Elmgreen & Dragset ‘Tomorrow’ – V&A
In 2013 the V&A commissioned a major site-specific installation over five galleries by leading contemporary artists Michael Elmgreen and Ingar Dragset. ‘Tomorrow’ transformed the V&A’s former textile galleries into an apartment belonging to a fictional, elderly and disillusioned architect.
The installation featured over 100 objects from the V&A’s collections, which sat alongside works by the artists, as well as items sourced from antique markets. The juxtaposition of objects, which were arranged as a grand domestic interior, created ambiguity and raised questions about cultural heritage. Currently on view over the holiday period.
Paul Klee: – Tate Modern
Small is beautiful! Paul Klee is an artist’s artist. One thinks of him as a free artist with his fluid lines, blocks of colour and naïve child-like images of cartoonish people, fish and plants but there is so much more to him. Klee was a meticulous artist, superb draughtsman with a deliberate, scientific approach to his work. Hugely influential in terms of both the art he produced and the writings and teachings on art he left behind. Phrases like: ‘A line is a dot that went for a walk’, “Colour possesses me. It will always possess me’, ‘The more horrifying this world becomes (as it is these days) the more art becomes abstract; while a world at peace produces realistic art.’ and the quote that gives the exhibition its title: ‘Art does not reproduce the visible, rather it makes visible’ have guided artists and art students through the 20th century and beyond. After his first exhibition in Bern received bad reviews, Klee began to keep a handwritten catalogue, assigning a year and number to each work, which he maintained until his death in 1940. This exhibition follows Klee’s own classification and is organised chronologically enabling the viewer to dip into a particular period and get a feel for how he was working and what intrigued him at any given point whether it be colour, architecture, fish motifs, plants, faces, abstraction or lines. This exhibition is a gem don’t miss it! Currently on view over the holiday period.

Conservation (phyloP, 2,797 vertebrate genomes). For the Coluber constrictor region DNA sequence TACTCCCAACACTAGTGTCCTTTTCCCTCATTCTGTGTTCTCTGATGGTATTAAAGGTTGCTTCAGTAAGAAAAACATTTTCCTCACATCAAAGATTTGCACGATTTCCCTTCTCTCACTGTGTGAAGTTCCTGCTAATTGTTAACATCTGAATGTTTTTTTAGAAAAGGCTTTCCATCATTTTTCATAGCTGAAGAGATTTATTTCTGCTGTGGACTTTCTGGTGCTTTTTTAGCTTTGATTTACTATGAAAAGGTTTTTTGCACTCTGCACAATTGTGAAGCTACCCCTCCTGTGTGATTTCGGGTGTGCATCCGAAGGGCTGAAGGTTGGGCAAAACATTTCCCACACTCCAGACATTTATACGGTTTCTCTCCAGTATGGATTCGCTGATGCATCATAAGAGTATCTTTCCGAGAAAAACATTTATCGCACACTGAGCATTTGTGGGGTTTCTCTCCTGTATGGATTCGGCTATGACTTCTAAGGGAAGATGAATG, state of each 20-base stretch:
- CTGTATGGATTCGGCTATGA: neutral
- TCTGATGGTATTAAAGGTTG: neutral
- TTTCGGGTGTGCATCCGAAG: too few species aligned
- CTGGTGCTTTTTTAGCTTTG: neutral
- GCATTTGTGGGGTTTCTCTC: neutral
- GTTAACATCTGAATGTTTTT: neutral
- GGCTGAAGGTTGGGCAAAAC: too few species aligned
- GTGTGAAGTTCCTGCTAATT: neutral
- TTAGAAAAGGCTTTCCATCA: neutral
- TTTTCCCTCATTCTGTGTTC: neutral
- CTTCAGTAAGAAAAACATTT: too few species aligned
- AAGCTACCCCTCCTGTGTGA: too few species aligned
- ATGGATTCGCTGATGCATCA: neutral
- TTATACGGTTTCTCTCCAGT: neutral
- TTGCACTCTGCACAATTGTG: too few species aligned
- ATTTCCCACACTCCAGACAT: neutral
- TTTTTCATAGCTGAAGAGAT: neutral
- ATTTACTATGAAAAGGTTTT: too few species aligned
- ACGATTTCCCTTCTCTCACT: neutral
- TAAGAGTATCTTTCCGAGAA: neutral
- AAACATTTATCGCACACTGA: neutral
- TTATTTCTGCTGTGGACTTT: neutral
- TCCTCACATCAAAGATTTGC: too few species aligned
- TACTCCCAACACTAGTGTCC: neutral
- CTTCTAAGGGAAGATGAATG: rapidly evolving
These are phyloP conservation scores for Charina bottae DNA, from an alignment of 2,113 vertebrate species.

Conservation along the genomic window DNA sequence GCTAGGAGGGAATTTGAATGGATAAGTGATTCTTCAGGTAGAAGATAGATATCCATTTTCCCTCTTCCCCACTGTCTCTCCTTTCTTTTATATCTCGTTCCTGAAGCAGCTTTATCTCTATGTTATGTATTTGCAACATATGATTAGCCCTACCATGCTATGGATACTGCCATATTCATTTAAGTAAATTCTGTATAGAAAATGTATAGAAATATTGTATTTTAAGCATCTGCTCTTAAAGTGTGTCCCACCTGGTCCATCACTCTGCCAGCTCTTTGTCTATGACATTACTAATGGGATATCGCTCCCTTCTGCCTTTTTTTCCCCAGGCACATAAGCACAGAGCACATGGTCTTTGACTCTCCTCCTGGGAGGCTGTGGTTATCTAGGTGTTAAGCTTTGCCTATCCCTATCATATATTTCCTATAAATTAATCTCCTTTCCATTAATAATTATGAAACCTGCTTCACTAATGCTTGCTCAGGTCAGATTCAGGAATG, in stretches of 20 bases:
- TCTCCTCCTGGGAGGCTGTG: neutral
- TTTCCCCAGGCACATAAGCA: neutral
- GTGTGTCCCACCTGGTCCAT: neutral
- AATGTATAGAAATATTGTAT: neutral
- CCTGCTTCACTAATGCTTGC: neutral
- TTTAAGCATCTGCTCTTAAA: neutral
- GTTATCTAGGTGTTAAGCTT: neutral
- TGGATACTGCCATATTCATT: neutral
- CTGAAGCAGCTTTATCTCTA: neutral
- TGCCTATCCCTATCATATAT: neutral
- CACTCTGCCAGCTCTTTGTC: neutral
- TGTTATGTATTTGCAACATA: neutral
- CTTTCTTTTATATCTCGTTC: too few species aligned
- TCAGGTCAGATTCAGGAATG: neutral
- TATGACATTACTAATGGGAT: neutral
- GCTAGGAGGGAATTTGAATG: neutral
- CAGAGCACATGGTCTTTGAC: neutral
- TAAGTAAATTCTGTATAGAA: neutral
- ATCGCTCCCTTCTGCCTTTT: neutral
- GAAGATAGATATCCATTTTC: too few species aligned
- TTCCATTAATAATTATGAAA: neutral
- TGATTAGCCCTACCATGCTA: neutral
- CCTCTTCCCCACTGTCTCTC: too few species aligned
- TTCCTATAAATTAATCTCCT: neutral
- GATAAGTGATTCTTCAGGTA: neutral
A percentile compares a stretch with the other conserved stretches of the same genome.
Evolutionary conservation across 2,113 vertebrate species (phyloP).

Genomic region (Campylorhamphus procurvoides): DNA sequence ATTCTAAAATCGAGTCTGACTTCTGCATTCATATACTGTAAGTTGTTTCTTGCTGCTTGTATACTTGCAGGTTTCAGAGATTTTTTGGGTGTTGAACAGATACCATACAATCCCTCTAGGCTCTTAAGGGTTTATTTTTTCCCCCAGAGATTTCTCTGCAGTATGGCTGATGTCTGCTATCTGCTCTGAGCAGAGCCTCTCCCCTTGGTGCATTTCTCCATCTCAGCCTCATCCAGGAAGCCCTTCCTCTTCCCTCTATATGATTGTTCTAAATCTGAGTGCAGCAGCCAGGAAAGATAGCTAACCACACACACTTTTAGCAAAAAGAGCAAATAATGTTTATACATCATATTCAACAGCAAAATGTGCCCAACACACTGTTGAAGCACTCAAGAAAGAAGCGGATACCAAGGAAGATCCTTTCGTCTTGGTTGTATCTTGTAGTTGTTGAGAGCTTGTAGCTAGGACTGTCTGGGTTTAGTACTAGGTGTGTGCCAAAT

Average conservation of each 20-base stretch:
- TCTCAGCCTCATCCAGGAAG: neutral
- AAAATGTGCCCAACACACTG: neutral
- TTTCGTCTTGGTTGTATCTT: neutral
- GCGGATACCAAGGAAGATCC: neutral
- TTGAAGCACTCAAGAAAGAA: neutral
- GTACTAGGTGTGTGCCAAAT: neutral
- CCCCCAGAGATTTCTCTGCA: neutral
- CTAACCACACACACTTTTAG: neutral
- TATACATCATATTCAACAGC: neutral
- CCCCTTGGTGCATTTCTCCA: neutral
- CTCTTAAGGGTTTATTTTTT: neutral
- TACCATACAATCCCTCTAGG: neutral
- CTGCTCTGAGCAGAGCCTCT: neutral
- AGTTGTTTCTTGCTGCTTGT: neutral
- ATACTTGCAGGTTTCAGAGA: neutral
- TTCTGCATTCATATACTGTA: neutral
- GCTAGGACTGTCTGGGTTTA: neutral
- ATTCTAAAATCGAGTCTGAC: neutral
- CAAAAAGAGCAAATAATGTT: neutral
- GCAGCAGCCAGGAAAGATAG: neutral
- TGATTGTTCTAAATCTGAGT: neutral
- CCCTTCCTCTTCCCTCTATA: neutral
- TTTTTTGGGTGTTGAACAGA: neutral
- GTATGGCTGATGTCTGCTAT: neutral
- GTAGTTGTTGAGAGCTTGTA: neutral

Laure Prouvost: ‘Wantee’ – Tate Britain
Laure Prouvost created a dark muddy room which forms the setting for a new video work presented as part of the exhibition at Tate Britain. The room is conceived as the living room of Prouvost’s fictional grandfather. This invented relative is described as a conceptual artist and one of Schwitters’s close friends. Prouvost’s work draws upon the dual aspect of Schwitter’s work – his celebrated Merz works, as well as his conventional portraits and landscapes. The room also shares the features of a tea room, inspired by Schwitter’s companion’s nickname, Wantee, due to her habit of asking, ‘want tea?’ This exhibition won Laure the Turner Prize 2013 and no doubt we’ll be hearing a lot more about her work as she is currently showing at the New Museum in NY until April 2014. http://www.artlyst.com/articles/laure-prouvost-gets-first-us-solo-show-curated-by-margot-norton
Jake & Dinos Chapman: ‘Come and See’ – Serpentine Sackler Gallery
A new exhibition of Jake and Dinos Chapman at the Serpentine Gallery explores Morality, the history of art and consumer culture. These are subjects that loom large in their new show “Come and See” at the Zaha Hadid-designed Sackler Gallery. Come and See demonstrates the range of the artists’ output – from painting, drawing, printmaking and sculpture, to film, music and literature – exploring their provocative and deliberately confrontational work, which approaches controversial subjects with irreverence and dark humour. Currently on view over the holiday period. Watch for our full review in January 2014.
‘Keep Your Timber Limber’: Works On Paper – ICA London
Keep Your Timber Limber was a challenging exhibition exploring a wide array of sexual politics. If works on paper is a phrase you usually associate with genteel riverscapes, with irises in vases painted by silver haired septuagenarians in twin sets on tranquil Sunday afternoons, then this is a major misconception. Curator Sarah McCrory has wrestled the phrase from the grasping hands of the middle aged, middle class Bond Street art dealers and she’s given it back its va-va-voom.